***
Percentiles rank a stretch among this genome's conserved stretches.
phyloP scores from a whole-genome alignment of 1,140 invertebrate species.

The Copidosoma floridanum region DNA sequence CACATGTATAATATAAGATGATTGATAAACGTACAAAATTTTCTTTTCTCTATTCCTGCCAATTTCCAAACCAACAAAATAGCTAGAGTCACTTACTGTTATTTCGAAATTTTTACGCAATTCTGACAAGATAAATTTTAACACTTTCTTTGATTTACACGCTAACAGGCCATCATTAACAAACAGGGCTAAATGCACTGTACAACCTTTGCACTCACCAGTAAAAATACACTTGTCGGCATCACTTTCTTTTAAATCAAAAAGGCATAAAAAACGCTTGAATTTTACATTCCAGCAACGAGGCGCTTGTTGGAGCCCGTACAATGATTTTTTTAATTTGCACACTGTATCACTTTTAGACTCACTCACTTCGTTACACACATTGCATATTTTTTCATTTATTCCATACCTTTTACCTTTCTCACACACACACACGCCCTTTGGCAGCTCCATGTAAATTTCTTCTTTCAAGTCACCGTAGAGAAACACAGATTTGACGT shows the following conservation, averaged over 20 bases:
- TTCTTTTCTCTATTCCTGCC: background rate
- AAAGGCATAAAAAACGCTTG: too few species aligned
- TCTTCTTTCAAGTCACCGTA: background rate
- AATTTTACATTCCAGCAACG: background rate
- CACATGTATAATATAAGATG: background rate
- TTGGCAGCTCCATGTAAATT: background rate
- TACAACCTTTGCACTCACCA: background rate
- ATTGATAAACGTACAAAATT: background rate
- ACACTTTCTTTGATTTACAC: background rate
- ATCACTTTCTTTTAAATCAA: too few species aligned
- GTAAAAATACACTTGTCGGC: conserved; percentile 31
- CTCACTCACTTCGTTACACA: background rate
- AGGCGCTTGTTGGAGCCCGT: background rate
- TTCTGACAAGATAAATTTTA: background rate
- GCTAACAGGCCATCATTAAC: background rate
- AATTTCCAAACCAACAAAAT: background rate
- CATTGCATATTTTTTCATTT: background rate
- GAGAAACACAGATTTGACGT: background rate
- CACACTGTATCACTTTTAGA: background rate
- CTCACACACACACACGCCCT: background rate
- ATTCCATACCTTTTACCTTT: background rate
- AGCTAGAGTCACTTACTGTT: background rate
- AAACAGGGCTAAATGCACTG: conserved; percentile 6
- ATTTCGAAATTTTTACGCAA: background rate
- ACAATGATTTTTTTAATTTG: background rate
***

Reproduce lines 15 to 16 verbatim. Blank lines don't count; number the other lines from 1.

- CTCACTCACTTCGTTACACA: background rate
- AGGCGCTTGTTGGAGCCCGT: background rate